Some of the United States' top bankers descended on a law firm in midtown Manhattan on Thursday to pitch for what could be one of the largest share sales in history -- a secondary offering for bailed out insurer American International Group Inc.
JPMorgan Chief Executive Jamie Dimon was among the executives attending the meeting. Dimon entered the building of law firm Davis Polk & Wardwell LLP just after 9:30 a.m. in New York. He declined to comment.
Bankers are expected to come and go throughout the day to make their case for managing a share sale that could exceed $20 billion.
Sources told Reuters on Wednesday that bankers were expected to pitch a fee structure of 75 basis points or less -- low for a secondary offering, but still worth perhaps $150 million in fees to the winning banks if the share sale reaches $20 billion.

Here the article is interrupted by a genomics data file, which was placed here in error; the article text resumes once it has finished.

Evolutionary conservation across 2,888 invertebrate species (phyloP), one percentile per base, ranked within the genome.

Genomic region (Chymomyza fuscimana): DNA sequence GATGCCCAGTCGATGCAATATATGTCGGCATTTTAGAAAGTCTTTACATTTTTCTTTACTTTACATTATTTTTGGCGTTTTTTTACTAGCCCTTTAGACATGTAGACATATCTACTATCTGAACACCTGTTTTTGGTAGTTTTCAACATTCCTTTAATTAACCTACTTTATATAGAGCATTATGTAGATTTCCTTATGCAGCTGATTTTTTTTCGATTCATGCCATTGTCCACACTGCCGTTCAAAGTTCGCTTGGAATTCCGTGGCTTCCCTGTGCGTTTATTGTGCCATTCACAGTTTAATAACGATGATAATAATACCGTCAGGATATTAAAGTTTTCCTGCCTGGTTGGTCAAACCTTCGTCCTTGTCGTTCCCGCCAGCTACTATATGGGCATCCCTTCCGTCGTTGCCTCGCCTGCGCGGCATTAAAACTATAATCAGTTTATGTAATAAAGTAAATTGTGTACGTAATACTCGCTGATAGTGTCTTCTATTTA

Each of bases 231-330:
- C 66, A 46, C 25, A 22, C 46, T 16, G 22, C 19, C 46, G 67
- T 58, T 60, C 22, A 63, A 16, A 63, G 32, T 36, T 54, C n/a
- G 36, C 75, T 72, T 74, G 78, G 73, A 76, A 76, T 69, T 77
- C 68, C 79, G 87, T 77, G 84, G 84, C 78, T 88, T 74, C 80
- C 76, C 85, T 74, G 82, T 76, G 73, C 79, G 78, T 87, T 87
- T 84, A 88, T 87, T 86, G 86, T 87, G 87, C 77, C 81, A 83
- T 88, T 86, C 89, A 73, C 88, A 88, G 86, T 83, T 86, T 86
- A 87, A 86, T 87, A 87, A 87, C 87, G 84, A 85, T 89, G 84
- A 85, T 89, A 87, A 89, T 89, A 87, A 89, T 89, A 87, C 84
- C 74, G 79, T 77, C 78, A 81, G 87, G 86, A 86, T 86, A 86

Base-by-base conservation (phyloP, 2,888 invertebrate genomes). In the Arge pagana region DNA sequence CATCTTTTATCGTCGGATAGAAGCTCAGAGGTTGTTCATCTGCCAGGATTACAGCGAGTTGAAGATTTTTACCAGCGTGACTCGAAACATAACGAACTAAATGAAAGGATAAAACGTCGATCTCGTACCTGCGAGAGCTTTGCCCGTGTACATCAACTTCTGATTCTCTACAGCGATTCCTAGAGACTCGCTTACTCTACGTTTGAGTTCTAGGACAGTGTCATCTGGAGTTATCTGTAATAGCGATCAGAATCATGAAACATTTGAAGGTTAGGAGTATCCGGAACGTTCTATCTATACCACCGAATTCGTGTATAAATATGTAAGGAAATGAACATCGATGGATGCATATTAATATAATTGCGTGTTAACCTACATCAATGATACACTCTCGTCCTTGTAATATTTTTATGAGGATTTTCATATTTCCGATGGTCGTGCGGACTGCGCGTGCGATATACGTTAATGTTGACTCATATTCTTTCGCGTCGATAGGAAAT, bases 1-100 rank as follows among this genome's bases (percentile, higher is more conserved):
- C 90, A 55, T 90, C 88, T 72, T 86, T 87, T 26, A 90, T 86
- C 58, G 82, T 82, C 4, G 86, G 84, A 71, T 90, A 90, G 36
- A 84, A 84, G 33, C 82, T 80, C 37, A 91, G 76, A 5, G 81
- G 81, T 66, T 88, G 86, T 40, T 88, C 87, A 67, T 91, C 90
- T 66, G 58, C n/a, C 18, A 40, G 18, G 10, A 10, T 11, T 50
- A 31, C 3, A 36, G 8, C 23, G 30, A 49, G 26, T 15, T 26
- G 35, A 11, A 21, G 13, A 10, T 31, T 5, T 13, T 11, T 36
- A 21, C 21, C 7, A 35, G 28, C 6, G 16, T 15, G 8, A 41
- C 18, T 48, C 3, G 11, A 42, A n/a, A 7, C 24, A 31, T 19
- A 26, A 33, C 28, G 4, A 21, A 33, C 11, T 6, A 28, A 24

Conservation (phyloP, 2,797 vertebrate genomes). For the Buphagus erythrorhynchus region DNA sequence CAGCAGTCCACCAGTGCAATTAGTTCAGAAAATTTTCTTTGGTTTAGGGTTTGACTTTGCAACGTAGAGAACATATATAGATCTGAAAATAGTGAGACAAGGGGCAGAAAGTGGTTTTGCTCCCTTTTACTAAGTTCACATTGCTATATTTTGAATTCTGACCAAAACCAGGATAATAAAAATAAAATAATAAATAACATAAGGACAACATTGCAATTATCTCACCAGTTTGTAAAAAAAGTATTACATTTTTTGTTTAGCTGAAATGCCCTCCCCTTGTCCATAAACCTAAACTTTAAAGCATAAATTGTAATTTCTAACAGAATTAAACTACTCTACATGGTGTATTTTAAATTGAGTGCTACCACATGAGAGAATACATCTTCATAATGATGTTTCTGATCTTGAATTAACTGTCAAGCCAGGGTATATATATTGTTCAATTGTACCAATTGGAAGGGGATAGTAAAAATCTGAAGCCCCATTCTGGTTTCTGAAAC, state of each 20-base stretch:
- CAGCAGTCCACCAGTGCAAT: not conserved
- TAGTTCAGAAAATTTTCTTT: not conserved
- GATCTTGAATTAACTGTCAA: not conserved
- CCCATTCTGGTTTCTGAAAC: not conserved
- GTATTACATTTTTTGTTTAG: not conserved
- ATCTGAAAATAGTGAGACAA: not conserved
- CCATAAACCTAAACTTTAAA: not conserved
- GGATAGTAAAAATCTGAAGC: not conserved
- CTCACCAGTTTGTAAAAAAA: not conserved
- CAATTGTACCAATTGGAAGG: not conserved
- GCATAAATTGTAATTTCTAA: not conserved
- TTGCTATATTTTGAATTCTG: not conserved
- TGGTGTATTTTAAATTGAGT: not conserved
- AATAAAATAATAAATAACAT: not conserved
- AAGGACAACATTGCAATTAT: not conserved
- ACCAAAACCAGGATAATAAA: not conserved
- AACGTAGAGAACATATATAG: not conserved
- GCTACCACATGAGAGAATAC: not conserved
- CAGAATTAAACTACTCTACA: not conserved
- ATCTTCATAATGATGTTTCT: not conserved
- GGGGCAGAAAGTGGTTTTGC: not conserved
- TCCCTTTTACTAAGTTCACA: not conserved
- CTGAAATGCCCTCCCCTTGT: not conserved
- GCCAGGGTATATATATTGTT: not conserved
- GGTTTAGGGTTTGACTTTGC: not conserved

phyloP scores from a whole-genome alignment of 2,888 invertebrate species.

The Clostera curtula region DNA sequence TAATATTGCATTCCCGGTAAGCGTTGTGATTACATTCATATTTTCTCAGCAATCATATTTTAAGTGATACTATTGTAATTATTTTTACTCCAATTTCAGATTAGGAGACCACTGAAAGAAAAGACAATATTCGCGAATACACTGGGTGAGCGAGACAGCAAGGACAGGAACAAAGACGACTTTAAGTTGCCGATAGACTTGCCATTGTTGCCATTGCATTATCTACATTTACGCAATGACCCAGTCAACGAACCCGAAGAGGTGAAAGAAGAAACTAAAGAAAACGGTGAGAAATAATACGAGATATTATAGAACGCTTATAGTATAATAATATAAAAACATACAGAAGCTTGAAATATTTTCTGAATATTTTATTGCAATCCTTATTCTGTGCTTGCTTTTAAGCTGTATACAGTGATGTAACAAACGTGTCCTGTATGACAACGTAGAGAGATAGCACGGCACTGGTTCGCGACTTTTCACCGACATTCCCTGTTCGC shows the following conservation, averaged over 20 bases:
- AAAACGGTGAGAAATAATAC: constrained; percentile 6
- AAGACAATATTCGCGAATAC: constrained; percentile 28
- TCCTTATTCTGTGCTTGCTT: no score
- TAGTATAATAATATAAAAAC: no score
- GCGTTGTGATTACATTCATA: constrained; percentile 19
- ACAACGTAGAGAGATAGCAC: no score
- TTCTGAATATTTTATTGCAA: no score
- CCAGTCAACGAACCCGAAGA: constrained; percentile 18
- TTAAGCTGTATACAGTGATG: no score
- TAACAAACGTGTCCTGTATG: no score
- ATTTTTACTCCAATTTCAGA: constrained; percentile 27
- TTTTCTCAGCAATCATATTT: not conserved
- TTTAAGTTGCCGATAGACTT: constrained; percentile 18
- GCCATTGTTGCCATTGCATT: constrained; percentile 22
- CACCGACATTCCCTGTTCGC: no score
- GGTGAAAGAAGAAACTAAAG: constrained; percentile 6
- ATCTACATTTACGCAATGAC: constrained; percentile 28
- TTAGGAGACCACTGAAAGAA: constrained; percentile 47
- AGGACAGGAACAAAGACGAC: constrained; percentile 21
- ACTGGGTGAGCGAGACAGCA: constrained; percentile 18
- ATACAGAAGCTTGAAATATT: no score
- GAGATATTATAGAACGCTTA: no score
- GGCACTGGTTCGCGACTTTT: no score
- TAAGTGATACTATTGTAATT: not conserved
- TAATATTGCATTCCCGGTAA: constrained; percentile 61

After a recapitalization deal closes on Friday, the U.S. Treasury will own 92.1 percent of AIG. The government rescued AIG from the brink of failure in September 2008 in a bailout that topped $182 billion dollars.
(Reporting by Ben Berkowitz. Editing by Robert MacMillan)